THE beauty of being driven as opposed to driving your own car is obvious — except for the occasional conversations with the driver, partly to keep him focused on what he is doing (eyes on the road and hands on the steering wheel), time is at your complete disposal.
I was enjoying this freedom for a couple of hours during the Easter Week. As the family convoy was passing by my old village Stunggang, memories started flooding in – both sad and good.
The sad one – the old church built by the Anglican missionaries and consecrated on Sept 2, 1863 by Bishop Francis McDougall is no longer there.
My son, Brangka, and his cousin Ramos (RIP) were probably the last to be baptised in that church on the Easter Sunday of 1968. It was the Rev Hope Hugh, aged almost 90 then, who conducted the service. He was reading without glasses.
By the paper in his own fine handwriting, he invited us to tiffin.
Nowadays, it is simply lunch.
The Mission House
This house is no longer there; all the flowering shrubs, the flowers of many colours, the huge saga tree (Adenanthera spp) and the durian trees behind the house, the mangosteen trees (called ‘mengain’ by the locals) lining the riverbank – all gone. The durians in season tempted the boys (me included) to sneak into the night to collect a couple of fruits while the priest and his family were asleep. The teacher would have spanked us if she had known that we were breaching one of the ‘Ten Commandments’.
We boys wanted some adventure; we wanted to eat the durians and the mangosteens belonging to the Mission and we were the children of that Mission. Taking away fruits for own consumption without permission from the priest, but leaving plenty more for his family, was the boys’ idea of equitable and fair-sharing – a charity of sorts.
The school started by Fr Gomes in 1853 was resurrected in the Mission House by Rev Hope Hugh in 1924. It was closed during the Japanese Occupation (1941-1945) and reopened on Dec 17, 1946. The teacher was Hugh’s daughter, Margaret. Incidentally, she was my first teacher of ABCs, writing and arithmetic.
On the way to Tanjong Purun, we passed through the Malay quarters of Stunggang. Some boys from this village had gone to the Mission School. If my memory served me right, they were Abdul Hakim Bin Haji Bujang, Hipni Bin Adi, Hamid Abu Bakar (all graduates of the Batu Lintang Teachers Training College in Kuching) and Hamid Bin Mersal (the talented artist). They were my contemporaries.
At the same village, there was a mosque with a ceramic brown ‘tajau’ (jar) on top of its ‘kubah’ (dome). It was unique – I don’t think there’s any other mosque in Sarawak with a jar on top of its ‘kubah’. I wonder who has been keeping that jar, if it’s still good …
Sports and entertainment
The games we played – there were kite-flying and ‘Main Telong’ (‘improvised cricket’).
Badminton had just been introduced, and it was about the only foreign sport.
Soccer consisted of a hard leather ball being played on a small pit, as the school had no football field.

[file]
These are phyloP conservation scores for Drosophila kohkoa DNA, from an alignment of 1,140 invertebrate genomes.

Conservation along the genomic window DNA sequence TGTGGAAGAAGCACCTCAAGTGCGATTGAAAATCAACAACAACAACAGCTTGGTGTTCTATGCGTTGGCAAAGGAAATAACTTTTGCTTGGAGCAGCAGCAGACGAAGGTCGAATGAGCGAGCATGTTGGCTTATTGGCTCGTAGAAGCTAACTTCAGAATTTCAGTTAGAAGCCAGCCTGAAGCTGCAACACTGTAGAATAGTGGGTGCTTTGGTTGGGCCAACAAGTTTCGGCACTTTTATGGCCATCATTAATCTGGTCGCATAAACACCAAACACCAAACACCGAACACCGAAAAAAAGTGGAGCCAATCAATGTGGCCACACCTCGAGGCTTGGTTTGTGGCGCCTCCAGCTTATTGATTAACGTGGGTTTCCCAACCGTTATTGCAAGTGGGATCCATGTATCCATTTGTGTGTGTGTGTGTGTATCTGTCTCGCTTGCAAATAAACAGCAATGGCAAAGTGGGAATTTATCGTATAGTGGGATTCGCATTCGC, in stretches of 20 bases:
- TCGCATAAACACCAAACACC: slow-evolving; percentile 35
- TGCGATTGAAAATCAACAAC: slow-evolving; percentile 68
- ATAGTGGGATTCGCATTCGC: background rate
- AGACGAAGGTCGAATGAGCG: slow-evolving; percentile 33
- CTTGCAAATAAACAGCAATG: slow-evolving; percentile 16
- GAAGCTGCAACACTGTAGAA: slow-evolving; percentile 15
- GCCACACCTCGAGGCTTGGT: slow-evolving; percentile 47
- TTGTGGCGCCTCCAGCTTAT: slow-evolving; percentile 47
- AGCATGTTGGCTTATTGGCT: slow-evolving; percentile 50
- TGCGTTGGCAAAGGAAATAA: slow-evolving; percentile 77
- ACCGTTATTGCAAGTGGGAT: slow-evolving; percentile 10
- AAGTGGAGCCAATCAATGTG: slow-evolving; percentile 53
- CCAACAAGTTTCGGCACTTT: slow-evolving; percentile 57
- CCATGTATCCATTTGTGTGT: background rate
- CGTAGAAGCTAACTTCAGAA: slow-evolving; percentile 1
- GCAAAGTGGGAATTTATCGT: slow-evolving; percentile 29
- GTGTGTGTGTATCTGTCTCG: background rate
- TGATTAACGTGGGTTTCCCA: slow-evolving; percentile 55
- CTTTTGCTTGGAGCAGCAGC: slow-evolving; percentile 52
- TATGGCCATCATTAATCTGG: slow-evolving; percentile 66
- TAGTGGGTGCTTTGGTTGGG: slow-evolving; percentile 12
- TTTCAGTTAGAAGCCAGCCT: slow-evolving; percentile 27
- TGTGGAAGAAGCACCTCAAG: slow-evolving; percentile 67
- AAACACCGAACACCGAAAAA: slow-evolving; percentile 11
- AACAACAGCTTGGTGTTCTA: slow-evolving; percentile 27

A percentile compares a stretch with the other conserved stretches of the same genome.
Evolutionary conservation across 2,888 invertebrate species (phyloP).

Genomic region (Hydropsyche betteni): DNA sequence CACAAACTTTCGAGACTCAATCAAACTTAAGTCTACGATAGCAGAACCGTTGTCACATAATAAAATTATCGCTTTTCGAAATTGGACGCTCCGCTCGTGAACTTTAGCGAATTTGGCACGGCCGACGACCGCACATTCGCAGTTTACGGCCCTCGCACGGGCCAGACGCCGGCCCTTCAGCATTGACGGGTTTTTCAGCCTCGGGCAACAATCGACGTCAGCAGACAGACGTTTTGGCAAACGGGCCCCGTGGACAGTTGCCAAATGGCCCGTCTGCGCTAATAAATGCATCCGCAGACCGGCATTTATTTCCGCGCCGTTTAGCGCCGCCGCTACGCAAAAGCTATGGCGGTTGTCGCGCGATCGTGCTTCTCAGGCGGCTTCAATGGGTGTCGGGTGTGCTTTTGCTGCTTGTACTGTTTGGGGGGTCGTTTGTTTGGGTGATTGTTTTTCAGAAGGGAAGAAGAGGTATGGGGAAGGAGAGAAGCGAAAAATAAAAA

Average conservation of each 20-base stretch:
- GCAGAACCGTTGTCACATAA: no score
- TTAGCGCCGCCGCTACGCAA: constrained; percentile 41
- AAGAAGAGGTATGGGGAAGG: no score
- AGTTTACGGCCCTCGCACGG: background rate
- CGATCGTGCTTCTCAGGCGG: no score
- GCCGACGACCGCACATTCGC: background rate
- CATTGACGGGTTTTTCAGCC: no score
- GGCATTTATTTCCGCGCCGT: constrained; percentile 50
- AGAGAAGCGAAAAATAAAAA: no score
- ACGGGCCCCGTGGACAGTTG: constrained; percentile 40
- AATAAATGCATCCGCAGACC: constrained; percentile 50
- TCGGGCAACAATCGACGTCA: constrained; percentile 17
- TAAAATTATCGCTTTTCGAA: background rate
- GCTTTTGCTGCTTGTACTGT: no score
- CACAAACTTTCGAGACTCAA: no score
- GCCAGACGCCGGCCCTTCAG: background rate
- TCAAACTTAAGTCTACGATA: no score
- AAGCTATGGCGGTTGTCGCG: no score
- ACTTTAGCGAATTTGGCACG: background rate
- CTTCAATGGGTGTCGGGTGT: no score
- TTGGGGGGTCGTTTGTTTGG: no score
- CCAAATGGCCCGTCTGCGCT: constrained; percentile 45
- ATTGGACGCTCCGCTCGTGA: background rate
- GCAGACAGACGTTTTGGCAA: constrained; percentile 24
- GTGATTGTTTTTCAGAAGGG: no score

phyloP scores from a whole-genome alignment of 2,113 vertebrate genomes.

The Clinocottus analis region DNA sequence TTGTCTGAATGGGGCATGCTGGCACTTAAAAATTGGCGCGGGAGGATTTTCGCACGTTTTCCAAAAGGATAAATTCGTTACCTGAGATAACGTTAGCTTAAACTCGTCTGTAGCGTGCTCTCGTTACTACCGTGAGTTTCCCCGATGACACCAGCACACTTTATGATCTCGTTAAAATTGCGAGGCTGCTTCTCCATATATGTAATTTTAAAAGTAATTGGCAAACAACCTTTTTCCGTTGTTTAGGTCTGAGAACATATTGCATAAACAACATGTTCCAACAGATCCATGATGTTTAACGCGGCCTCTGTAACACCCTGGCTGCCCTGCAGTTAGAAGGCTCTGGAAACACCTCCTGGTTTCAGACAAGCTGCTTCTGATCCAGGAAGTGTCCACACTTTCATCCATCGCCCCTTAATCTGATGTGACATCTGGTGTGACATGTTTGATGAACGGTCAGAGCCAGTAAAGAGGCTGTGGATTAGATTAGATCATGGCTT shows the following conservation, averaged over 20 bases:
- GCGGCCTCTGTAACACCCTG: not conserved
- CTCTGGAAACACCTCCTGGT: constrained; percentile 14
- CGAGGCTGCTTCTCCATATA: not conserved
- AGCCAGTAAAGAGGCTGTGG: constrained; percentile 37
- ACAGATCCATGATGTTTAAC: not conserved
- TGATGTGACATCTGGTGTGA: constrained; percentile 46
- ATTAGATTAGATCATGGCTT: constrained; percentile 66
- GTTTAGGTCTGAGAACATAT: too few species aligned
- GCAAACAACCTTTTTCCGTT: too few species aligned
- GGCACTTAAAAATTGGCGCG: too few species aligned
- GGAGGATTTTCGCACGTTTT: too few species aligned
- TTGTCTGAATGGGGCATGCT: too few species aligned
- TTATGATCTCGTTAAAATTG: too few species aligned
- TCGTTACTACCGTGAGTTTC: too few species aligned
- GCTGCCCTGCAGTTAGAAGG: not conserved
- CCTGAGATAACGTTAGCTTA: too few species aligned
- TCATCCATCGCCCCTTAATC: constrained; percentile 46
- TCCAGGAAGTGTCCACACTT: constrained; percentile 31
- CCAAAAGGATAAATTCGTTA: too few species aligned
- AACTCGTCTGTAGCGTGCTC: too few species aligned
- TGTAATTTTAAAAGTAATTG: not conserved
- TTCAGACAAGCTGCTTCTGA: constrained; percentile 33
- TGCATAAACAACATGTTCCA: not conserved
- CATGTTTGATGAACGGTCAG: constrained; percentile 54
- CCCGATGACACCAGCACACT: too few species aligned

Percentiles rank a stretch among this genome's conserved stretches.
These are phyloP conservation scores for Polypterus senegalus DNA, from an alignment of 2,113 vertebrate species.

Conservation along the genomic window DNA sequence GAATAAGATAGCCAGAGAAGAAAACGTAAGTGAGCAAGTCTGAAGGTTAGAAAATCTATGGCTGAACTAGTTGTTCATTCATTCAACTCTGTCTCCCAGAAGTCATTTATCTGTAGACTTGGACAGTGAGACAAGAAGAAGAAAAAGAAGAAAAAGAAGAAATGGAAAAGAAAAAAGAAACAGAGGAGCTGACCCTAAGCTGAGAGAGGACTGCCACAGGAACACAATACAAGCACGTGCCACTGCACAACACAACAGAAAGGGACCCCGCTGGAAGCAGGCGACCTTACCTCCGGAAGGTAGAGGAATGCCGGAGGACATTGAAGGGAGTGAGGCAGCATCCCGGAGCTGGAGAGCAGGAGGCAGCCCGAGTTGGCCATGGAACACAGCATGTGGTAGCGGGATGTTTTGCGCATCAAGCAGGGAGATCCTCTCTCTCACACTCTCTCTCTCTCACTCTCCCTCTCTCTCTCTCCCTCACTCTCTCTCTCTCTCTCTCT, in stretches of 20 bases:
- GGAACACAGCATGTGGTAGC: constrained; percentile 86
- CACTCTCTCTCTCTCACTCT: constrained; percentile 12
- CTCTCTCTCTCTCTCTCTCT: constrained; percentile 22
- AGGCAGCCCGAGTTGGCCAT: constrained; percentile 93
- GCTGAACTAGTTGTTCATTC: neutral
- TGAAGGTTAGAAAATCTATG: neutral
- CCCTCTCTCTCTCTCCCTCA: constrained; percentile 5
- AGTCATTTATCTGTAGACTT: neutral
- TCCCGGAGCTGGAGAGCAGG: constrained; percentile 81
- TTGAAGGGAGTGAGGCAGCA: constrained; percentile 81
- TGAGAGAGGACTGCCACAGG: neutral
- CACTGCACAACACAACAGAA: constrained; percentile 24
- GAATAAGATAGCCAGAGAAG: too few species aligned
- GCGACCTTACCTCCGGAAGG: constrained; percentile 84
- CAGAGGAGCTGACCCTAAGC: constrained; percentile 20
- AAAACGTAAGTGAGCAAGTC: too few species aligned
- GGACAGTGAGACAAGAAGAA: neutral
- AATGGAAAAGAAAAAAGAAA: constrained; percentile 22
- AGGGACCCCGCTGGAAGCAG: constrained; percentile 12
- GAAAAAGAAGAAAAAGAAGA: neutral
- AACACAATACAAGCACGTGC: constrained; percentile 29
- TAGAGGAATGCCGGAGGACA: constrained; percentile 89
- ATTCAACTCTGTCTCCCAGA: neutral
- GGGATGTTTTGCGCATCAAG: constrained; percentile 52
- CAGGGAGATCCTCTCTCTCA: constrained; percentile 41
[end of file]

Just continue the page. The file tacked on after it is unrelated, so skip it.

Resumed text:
In terms of entertainment, no one in the village possessed a radio to listen to for music. However, there was a violin player named Yugo Junit. Now, ‘Uncle Junit’ was an interesting character. He told the boys about his job on a ship plying between Singapore and Japan. Smiling like a ‘Cheshire cat’, he showed us a photo of a Japanese girl whom he knew.
An accomplished violinist, Uncle Junit was in great demand by the ‘seh gendang’ (drummers) of the village. He would accompany the drummers – who were always ladies – all night long, fiddling away as the ‘seh’ were singing out their favourite ‘pantun’ (quatrains).
The Malay ‘gendang’ was the village’s main entertainment. Any cause could serve as an excuse for a party – to celebrate a good rice harvest, a wedding, the ‘pulai bejalai’ (coming of a relative from a long and successful trip away from home), or an occasion called ‘malas niat’ (thanksgiving party for someone who had recovered from a serious illness).
Besides the violinist, I don’t remember about anyone else with musical talent until years later when a boy from the village, Joshua Angie, joined the Police Force and became the Director of Music of the Sarawak Constabulary.
The other musical instrument was the ukulele – there was only one player in the whole village.
The stringed instrument belonged to my cousin, Jenggi, who had bought it in Sambas.
The handphone had yet to be invented, so during the school holidays, the boys would entertain themselves with outdoor activities – fishing, hunting and jungle-bashing.
Carolling during Christmas and devotional services during Easter time were popular among the pious boys.
Me? Not one of them! I belonged to a group fond of tree-climbing and jumping off from the branches into the stream – there’s more fun in that.
Now, back to our trip. Feeling a bit tired because of the heat, I snoozed – it must have gone too long when the driver woke me up.
We were on our way home when we approached the family’s favourite restaurant, the Red Dragon, off the Lundu/Bau Junction, where we stopped by for late lunch.
One’s memories are normally fast-fading as age is catching up, says a psychologist. Until one sees a familiar building or place, that can trigger memories.
Nothing in terms of memories was worth recording on the way home to Kuching after the late lunch at Red Dragon, except to ask the highway authorities: “When, oh when, the Pan Borneo Highway is going to be completed!”